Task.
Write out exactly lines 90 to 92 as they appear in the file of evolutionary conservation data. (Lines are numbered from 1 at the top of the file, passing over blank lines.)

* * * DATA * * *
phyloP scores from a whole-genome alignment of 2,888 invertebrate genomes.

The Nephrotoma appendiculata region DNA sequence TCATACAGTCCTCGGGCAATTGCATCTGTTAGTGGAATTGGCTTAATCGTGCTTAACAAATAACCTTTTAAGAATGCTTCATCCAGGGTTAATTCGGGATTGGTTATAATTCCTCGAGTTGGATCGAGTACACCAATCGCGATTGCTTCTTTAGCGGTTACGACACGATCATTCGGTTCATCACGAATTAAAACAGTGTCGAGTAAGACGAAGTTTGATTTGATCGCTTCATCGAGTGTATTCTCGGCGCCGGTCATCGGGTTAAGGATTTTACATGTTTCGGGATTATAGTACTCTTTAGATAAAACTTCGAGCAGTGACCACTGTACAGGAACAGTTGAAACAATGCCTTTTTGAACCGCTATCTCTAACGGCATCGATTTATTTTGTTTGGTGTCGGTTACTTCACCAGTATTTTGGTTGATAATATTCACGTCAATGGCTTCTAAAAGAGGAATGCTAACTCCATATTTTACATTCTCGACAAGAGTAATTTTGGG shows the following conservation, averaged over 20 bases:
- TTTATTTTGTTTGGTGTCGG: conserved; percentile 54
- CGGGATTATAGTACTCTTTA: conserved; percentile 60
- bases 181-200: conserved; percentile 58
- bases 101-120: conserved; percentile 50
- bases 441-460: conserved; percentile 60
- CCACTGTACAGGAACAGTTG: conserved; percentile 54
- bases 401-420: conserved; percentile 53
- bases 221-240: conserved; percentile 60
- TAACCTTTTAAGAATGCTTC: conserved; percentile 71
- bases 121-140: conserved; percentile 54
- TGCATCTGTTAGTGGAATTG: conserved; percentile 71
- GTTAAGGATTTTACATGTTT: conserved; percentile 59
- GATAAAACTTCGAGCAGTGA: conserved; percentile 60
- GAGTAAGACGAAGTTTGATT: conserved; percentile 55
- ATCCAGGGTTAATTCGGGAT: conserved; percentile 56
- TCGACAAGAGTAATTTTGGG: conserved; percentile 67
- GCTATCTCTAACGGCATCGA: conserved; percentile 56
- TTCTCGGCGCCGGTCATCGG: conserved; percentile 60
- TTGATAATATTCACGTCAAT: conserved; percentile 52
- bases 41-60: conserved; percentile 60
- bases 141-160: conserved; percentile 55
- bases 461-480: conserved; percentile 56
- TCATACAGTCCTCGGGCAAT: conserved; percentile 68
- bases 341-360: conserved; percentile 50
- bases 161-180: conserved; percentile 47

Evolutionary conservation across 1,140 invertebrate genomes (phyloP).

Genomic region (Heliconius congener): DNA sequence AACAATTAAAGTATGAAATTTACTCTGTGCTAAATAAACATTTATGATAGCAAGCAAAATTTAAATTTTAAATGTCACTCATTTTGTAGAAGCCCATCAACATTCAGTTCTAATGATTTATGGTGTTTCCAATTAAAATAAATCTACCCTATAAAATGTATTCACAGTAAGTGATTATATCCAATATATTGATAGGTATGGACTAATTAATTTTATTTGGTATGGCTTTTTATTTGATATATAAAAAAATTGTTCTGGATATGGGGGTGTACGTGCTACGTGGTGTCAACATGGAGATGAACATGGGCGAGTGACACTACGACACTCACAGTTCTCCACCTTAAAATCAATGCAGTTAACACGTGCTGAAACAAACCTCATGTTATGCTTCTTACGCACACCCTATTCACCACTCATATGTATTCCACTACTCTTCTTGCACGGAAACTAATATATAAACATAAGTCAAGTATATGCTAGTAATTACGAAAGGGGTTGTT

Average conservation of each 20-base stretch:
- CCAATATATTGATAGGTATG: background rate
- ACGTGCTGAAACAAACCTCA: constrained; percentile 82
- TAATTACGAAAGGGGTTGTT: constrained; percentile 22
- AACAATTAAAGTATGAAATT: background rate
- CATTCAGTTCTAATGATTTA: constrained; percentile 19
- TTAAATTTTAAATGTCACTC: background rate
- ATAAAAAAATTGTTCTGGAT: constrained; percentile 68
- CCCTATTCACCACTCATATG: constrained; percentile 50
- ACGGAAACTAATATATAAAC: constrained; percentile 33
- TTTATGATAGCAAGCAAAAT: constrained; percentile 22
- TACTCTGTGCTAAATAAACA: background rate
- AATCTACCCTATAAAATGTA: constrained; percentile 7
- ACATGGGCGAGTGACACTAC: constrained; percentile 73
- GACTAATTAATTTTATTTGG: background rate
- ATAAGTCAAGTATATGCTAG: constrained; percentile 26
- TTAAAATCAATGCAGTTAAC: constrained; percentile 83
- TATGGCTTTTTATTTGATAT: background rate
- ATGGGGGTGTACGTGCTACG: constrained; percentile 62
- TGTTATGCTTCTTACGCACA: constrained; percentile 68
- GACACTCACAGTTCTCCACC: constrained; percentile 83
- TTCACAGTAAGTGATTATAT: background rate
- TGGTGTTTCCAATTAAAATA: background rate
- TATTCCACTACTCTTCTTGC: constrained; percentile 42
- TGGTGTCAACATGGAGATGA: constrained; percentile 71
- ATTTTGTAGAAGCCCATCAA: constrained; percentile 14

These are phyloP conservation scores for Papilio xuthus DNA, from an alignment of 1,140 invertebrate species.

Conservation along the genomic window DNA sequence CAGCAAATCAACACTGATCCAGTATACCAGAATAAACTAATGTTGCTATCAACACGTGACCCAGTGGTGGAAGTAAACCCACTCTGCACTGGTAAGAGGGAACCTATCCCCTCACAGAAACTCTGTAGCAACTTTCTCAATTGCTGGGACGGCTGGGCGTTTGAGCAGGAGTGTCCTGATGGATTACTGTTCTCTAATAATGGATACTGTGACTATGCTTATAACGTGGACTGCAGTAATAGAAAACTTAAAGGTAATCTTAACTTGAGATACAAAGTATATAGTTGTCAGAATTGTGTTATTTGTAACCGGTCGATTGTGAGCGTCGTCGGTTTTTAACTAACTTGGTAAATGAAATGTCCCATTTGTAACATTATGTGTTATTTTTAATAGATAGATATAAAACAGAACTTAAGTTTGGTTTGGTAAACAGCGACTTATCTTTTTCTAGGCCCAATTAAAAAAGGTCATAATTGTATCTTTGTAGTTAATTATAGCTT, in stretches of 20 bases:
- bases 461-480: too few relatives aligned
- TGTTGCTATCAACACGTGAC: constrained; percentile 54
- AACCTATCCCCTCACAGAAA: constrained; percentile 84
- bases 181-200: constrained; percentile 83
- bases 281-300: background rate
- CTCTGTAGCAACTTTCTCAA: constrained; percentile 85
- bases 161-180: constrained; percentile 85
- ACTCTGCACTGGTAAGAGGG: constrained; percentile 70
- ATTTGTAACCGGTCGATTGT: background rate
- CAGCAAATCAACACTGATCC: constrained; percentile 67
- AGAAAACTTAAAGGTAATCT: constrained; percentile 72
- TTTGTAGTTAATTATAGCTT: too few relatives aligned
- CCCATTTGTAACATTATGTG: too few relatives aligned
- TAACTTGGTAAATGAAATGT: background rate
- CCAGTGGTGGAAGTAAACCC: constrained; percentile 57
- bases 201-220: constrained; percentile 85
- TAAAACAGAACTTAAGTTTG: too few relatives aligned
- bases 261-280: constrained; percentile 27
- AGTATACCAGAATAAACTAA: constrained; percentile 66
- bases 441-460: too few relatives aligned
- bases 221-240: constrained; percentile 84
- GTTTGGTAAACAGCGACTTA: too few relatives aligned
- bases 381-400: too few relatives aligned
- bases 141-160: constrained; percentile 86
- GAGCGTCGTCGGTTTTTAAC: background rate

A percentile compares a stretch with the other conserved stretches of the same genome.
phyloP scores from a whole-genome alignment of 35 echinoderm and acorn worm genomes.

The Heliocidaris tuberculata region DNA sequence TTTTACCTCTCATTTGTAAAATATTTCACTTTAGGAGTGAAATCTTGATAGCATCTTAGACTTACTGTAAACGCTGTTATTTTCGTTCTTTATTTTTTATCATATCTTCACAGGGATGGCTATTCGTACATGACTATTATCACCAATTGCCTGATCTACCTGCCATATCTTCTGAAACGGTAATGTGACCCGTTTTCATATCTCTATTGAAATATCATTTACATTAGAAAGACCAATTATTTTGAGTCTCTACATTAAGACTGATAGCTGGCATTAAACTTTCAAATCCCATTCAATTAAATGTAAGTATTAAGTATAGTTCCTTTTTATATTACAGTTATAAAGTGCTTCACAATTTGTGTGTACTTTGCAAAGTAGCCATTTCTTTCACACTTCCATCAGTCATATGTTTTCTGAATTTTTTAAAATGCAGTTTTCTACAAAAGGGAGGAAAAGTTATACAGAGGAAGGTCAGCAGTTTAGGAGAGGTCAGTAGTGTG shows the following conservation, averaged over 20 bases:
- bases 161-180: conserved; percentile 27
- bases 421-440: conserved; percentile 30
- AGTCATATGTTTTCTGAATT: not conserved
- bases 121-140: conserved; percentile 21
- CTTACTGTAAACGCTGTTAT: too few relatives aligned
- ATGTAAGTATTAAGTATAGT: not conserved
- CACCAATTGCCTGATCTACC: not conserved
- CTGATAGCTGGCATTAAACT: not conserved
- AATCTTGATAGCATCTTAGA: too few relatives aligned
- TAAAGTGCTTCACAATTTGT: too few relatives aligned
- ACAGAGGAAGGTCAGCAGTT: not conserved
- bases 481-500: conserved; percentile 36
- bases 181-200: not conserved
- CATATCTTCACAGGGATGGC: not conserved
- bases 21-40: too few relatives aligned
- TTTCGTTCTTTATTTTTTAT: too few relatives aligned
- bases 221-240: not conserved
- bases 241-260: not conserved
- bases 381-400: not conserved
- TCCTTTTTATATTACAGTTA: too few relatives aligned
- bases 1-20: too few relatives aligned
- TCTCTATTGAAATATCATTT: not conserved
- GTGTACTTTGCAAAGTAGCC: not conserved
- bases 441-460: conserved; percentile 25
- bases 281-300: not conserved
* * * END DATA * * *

- CTTACTGTAAACGCTGTTAT: too few relatives aligned
- ATGTAAGTATTAAGTATAGT: not conserved
- CACCAATTGCCTGATCTACC: not conserved